Team Yukon skip Laura Eby, left, directs her team as Team Northern Ontario skip Krysta Burns looks on at the Scotties Tournament of Hearts in Calgary on Feb. 22. (Jeff McIntosh/CP)
Team Yukon reports positive experience at Scotties

Team Yukon played their final game at the national championship in Calgary on Thursday afternoon

A sign indicating a drop-off area behind Selkirk Elementary school in Whitehorse on Feb. 25. (Haley Ritchie/Yukon News)
Parking lot proposal for Selkirk Elementary criticized

Parents and school council are raising concerns about green space and traffic woes


Wyatt’s World for Feb. 26, 2021

Ken Anderson’s Sun and Moon model sculpture sits in the snow as he carves away at the real life sculpture behind Kwanlin Dün Cultural Centre for the Yukon Sourdough Rendezvous festival in Whitehorse on Feb. 21, 2018. Yukon Rendezvous weekend kicks off today with a series of outdoor, virtual and staged events. (Crystal Schick/Yukon News file)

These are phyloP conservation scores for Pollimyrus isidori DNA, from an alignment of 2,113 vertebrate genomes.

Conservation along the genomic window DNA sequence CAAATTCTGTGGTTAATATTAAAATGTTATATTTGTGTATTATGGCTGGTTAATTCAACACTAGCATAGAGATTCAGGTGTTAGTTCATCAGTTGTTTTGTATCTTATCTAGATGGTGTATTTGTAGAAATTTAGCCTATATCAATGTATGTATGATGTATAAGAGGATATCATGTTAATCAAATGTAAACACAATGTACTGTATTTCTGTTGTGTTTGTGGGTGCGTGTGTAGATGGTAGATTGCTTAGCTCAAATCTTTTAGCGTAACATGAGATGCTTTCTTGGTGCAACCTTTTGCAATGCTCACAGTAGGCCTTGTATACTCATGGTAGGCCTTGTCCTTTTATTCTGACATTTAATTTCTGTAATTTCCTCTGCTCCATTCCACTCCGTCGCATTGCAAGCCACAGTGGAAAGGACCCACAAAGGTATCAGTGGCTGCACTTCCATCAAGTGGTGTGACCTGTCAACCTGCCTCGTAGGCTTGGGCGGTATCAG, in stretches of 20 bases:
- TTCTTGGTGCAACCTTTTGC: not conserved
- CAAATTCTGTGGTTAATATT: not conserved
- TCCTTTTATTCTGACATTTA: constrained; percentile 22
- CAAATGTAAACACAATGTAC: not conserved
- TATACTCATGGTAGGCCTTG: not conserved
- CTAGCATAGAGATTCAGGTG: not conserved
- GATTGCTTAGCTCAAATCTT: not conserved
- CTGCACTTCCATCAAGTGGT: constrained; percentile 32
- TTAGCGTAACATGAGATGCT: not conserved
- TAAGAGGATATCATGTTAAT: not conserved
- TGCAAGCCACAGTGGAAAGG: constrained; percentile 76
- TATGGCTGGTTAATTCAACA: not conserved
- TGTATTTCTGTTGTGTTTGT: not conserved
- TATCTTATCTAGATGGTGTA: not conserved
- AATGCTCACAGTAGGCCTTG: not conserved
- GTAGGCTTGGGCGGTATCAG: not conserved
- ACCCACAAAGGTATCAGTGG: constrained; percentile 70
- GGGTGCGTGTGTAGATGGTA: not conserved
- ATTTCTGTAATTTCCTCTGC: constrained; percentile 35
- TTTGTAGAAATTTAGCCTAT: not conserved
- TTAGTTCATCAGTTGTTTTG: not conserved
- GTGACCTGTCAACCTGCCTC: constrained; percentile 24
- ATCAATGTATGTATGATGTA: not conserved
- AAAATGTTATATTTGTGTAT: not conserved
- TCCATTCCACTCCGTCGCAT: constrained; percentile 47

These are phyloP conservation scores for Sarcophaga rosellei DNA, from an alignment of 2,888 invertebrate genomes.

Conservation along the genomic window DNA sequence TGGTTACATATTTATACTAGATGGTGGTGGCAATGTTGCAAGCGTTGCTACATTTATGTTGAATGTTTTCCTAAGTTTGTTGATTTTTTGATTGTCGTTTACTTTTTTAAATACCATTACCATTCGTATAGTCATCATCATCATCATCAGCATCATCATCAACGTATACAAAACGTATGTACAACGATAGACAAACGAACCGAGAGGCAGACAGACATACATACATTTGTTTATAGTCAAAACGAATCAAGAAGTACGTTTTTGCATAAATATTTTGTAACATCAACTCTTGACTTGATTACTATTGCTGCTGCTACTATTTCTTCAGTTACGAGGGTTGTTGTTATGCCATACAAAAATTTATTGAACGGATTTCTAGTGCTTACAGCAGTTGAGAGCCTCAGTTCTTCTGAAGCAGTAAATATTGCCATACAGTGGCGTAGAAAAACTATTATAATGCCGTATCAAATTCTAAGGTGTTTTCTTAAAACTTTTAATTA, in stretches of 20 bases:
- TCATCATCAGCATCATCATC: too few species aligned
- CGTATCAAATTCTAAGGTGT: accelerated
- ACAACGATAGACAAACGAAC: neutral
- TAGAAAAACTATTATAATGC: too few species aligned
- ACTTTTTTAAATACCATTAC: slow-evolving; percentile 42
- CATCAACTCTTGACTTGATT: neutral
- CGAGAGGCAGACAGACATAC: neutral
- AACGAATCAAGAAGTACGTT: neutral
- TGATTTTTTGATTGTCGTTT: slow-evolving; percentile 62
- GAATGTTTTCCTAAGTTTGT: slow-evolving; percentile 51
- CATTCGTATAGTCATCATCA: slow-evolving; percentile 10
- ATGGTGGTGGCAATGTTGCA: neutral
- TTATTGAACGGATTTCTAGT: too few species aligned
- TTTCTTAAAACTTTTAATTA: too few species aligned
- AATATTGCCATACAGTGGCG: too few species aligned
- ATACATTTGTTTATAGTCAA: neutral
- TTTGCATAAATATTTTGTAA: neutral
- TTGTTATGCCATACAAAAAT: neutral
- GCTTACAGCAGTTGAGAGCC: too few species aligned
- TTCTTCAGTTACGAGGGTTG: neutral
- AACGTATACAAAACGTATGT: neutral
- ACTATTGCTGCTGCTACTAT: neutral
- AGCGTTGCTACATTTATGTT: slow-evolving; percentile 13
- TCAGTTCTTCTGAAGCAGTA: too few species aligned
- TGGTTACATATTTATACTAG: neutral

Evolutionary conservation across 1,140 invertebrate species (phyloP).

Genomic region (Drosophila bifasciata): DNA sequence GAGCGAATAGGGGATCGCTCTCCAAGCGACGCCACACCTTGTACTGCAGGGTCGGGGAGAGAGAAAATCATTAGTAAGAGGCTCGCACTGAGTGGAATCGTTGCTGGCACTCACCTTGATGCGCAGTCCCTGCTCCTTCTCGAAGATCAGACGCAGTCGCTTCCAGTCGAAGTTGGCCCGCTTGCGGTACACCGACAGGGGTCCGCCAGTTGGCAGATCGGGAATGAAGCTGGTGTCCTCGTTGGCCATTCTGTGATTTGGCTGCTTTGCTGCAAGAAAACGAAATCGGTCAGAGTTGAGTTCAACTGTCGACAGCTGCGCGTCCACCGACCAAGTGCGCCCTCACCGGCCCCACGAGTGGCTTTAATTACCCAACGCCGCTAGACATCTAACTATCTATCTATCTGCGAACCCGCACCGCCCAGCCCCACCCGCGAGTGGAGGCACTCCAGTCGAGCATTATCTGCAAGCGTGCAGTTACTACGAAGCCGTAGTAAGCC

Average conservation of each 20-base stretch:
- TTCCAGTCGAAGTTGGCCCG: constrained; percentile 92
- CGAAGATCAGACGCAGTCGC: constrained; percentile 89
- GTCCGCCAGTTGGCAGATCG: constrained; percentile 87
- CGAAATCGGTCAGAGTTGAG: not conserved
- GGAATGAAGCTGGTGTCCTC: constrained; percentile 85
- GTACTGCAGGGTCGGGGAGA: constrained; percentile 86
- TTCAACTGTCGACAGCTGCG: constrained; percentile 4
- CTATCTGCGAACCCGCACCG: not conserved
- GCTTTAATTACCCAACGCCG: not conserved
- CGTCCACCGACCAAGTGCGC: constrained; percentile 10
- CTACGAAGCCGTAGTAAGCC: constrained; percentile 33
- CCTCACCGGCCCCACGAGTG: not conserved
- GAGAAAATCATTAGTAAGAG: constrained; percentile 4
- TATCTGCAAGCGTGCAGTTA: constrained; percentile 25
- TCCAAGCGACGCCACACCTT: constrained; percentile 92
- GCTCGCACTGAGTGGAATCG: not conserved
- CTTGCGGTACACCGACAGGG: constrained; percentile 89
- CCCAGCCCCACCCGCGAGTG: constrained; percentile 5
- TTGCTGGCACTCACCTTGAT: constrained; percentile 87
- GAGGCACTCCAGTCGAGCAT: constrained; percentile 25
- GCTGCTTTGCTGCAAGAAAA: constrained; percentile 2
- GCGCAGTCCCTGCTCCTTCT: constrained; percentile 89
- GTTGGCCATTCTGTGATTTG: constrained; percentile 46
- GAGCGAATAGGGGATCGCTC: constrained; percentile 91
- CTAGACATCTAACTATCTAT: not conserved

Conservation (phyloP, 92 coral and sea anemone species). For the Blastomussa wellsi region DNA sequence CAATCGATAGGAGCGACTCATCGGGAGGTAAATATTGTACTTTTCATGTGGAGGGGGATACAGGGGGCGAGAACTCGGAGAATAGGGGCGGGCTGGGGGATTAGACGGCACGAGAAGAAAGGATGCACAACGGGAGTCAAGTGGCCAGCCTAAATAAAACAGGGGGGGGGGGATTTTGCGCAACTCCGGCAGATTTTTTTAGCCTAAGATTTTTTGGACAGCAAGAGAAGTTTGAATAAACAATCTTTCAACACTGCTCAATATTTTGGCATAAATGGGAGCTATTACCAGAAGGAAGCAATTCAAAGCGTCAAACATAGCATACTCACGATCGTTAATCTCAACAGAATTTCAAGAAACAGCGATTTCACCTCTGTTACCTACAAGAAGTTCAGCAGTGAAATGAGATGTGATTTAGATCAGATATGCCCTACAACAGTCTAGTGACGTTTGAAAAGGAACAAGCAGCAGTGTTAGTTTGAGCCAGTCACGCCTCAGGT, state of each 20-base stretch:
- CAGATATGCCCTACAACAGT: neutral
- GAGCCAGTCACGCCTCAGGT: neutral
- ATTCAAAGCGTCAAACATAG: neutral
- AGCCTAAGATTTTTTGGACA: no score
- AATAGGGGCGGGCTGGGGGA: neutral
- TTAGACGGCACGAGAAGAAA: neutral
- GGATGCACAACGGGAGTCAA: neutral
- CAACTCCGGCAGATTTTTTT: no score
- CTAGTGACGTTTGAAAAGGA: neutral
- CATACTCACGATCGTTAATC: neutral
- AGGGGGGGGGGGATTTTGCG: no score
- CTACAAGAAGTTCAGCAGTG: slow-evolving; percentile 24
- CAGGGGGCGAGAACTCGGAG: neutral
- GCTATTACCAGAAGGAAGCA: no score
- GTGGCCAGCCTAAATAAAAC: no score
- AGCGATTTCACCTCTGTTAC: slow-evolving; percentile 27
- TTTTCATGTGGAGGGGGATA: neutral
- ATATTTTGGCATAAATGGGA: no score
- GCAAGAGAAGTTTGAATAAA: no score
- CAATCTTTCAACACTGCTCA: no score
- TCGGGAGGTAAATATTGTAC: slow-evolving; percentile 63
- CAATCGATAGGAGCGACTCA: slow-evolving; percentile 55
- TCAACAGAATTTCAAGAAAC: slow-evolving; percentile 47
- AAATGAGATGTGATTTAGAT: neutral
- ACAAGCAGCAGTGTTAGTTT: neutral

Rendezvous snowpad, live music and fireworks this weekend

A round-up of events taking place for the 2021 Rendezvous weekend

Yukon Energy in Whitehorse on Aug. 4, 2020. The proposed Atlin Hydro Expansion project is moving closer to development with a number of milestones reached by the Tlingit Homeland Energy Limited Partnership and Yukon Energy over the last several months. (Crystal Schick/Yukon News file)
Atlin hydro project progresses

Officials reflect on milestones reached

Tom Ullyett, pictured, is the first Yukoner to receive the Louis St-Laurent Award of Excellence from the Canadian Bar Association for his work as a community builder and mentor in the territory. (Gabrielle Plonka/Yukon News)
Tom Ullyett wins lifetime achievement award from the Canadian Bar Association

Ullyett has worked in the Yukon’s justice ecosystem for 36 years as a public sector lawyer and mentor

The Blood Ties outreach van will now run seven nights a week, thanks to a boost in government funding. Logan Godin, coordinator, and Jesse Whelen, harm reduction counsellor, are seen here on May 12, 2020. (Crystal Schick/Yukon News file)